The bursa is a sac-like membrane near a joint that serves as a cushion between muscle and bone. Without bursa, the friction caused by moving would be painful and greatly reduce flexibility. When the bursa becomes inflamed, known as bursitis, it can be incredibly painful.
Bursitis is common and can occur when a joint is overused, however, it can also be caused by gout or an infection. Bursitis is more common in diabetics, the elderly, or those who are overweight, but it can occur in anyone, even young, healthy people.
Some of the symptoms of bursitis include pain around the joints (hip, knee, elbow, shoulder) particularly if pressure is applied to the area. There can be redness or swelling, but that is typically indicative of an infection and is a less common symptom. Those with symptoms of bursitis often think they have arthritis. Unlike arthritis, those with bursitis have healthy joints and will get better with time.
The best way to heal bursitis is to immediately ice the joint and rest. There is no need to stop all activities, but it may be best to avoid the activity that triggered the problem, at least for a few days. It is a good idea to take anti-inflammatory drugs such as ibuprofen, aspirin, or naproxen to reduce inflammation and relieve discomfort. If there’s an infection, antibiotic therapy will also come into play. If the pain is intense or does not improve within a short period, a doctor might inject a corticosteroid directly into the area. These can be damaging, so physical therapy, including ultrasound treatments, may be the treatment of choice and is usually helpful.
Sometimes, bursitis occurs repeatedly in the same joint, and the affected bursa may need to be removed surgically, this, however, is rare. Surgery may also be needed if there’s an infection in the bursa that is not alleviated by antibiotics. There are some natural, homeopathic ways to treat bursitis, for example, Native Remedies suggests herbs such as turmeric, boswellia, and white willow which have excellent anti-inflammatory properties.
Glucosamine, which is available in tablets, is naturally manufactured by the body and this substance is found in relatively high concentrations in joints and connective tissues, its function is to repair cartilage and maintain joint mobility. Remember to always check your natural supplements and remedies are sourced from reputable companies for maximum safety and effectiveness.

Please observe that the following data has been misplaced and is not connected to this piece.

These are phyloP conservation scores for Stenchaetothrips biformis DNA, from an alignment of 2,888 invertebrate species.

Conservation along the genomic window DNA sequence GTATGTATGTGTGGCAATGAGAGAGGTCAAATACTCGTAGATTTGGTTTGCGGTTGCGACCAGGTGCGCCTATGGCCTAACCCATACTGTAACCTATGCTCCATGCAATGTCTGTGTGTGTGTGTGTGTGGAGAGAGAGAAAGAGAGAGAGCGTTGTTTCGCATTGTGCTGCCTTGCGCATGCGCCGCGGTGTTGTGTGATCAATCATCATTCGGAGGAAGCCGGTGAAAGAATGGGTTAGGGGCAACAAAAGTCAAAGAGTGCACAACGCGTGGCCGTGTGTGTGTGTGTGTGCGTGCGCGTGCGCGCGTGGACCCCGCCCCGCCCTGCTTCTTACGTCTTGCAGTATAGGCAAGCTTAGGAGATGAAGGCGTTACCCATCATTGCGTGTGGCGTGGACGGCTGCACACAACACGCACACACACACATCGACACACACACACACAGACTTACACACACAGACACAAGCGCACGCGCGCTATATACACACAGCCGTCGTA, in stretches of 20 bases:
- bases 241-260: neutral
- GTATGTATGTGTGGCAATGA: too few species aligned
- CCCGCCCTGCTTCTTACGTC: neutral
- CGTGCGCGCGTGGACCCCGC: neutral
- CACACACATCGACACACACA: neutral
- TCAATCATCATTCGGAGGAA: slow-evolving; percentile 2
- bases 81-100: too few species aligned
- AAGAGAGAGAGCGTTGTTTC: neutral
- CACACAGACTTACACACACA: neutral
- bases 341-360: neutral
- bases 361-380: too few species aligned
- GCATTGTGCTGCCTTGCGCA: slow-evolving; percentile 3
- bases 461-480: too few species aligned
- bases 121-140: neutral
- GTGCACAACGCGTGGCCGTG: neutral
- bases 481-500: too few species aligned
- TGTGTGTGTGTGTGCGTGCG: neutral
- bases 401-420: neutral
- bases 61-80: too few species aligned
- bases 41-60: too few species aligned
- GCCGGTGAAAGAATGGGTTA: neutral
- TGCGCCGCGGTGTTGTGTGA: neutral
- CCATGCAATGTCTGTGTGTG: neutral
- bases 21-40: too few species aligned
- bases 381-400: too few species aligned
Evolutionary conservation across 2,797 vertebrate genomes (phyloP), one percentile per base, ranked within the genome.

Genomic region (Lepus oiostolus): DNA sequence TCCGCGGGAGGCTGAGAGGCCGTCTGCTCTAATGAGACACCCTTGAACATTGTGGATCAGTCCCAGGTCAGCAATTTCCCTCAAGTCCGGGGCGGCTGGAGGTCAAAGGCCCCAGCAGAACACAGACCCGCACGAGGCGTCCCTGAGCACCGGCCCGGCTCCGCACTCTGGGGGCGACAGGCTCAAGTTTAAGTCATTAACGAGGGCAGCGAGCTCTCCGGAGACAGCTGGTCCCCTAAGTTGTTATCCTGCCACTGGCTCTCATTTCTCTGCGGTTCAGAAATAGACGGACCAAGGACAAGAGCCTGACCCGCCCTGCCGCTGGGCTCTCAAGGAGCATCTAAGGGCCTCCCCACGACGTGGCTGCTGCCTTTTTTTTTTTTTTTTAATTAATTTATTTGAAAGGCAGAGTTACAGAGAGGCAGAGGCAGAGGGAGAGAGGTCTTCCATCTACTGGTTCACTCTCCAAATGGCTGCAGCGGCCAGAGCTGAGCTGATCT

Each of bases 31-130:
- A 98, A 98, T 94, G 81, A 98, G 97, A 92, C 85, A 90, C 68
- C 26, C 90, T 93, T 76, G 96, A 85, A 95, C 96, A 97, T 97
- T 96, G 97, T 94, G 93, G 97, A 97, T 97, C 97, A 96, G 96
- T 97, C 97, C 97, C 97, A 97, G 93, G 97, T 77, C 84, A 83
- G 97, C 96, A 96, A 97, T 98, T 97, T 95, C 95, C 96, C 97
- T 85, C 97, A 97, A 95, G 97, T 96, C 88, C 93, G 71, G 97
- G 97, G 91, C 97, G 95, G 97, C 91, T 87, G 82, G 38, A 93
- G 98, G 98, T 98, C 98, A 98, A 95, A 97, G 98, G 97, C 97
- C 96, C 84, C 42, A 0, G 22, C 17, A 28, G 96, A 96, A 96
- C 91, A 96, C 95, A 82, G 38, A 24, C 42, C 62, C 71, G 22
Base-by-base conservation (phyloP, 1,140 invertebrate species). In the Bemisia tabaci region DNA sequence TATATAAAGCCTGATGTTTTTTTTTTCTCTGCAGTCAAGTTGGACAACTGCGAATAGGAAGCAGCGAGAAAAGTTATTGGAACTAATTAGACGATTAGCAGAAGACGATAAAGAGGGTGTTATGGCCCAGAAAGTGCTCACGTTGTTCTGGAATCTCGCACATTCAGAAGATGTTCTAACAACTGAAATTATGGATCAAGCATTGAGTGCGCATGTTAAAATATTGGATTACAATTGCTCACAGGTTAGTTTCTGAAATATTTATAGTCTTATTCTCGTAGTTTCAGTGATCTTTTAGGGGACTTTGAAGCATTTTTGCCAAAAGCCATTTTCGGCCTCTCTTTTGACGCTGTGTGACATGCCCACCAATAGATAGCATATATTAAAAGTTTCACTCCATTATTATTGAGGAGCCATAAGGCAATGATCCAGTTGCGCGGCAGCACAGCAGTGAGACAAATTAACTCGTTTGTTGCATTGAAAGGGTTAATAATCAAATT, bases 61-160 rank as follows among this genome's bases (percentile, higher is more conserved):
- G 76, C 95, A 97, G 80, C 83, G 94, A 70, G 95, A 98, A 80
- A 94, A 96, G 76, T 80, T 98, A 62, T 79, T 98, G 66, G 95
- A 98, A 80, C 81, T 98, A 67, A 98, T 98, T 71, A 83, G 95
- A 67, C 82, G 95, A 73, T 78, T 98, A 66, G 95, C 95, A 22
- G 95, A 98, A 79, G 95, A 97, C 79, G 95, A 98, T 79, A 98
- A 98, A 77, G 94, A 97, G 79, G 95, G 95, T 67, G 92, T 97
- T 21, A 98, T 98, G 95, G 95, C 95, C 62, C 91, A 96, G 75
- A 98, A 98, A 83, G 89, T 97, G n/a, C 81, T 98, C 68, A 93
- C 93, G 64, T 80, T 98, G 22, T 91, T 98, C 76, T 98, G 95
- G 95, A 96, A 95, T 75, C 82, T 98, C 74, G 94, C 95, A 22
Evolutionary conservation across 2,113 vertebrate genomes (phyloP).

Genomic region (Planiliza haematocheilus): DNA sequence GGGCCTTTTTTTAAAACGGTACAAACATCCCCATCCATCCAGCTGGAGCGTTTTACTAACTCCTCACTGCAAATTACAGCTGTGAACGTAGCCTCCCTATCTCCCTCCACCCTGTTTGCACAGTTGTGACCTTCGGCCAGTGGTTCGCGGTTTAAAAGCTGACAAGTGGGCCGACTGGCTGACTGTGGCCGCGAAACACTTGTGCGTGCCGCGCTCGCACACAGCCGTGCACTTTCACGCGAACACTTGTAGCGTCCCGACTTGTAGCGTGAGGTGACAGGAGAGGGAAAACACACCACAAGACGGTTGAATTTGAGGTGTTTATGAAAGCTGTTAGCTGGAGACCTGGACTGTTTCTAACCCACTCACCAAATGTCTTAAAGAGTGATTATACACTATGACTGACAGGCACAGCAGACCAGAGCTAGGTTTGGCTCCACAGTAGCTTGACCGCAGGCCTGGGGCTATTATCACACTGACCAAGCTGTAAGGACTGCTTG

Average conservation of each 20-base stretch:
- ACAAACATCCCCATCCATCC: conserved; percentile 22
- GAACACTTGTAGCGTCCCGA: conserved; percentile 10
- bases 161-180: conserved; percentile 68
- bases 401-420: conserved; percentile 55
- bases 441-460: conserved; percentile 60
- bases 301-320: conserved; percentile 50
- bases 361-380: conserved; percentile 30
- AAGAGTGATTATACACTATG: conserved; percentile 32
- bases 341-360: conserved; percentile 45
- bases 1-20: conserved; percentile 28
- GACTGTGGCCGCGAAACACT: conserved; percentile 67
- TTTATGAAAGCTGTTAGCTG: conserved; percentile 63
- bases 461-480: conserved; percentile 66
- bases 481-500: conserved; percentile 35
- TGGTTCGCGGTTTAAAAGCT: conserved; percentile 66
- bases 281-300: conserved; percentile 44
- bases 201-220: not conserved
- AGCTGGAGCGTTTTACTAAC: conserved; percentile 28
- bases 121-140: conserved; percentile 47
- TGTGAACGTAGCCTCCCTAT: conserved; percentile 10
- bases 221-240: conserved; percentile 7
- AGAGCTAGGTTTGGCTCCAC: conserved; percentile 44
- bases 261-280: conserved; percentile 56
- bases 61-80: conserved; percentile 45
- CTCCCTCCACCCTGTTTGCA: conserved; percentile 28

Doctor Weil says that in addition to relaxing the joint, to apply DMSO (dimethyl sulfoxide), a chemical made from wood pulp that penetrates the skin and promotes healing of inflammation. Use a 70% solution of DMSO and apply it to the affected area with absorbent cotton, allowing it to dry. Apply the solution three times a day for three days. If you don’t see improvement, stop use. If you do notice improvement, cut back to twice a day for three more days, then once a day for a final three days. After that, your body can continue healing on its own.
DMSO can cause a sensation of warmth or stinging and may give an odd, garlic-like taste in the mouth. There’s no cause for concern about either of these reactions. DMSO will also dissolve synthetic fibers, so be careful not to get it on clothing or upholstery. DMSO can be found at most health food stores. Dilute 100 percent or 90 percent solutions down to 70 percent with distilled water. The mixture will get hot – allow it to cool before using.
If there’s significant pain or swelling near or in a joint, contact your doctor. If you have been diagnosed with bursitis and the pain is not getting better, contact your doctor – there may be other treatment options available or the pain may be caused by something else.
An ounce of prevention is worth a pound of cure, so try to prevent bursitis from developing or hinder its return by avoiding repetitive motion of a joint. Losing weight may reduce the risk of developing bursitis in the hip or knee. If repeated stress on a joint cannot be avoided, such as those whose jobs require squatting or kneeling for extended periods of time, protective gear such as knee pads can help. Work-related bursitis, or bursitis that occurs with certain athletic activities, can be avoided by using alternative techniques.
Bursitis typically lasts for a short time and improves drastically and quickly with therapy, however, a few people may be bothered for a longer period of time. Even then, however, bursitis hardly, if ever, leads to permanent hindering of the function of a joint or a disability.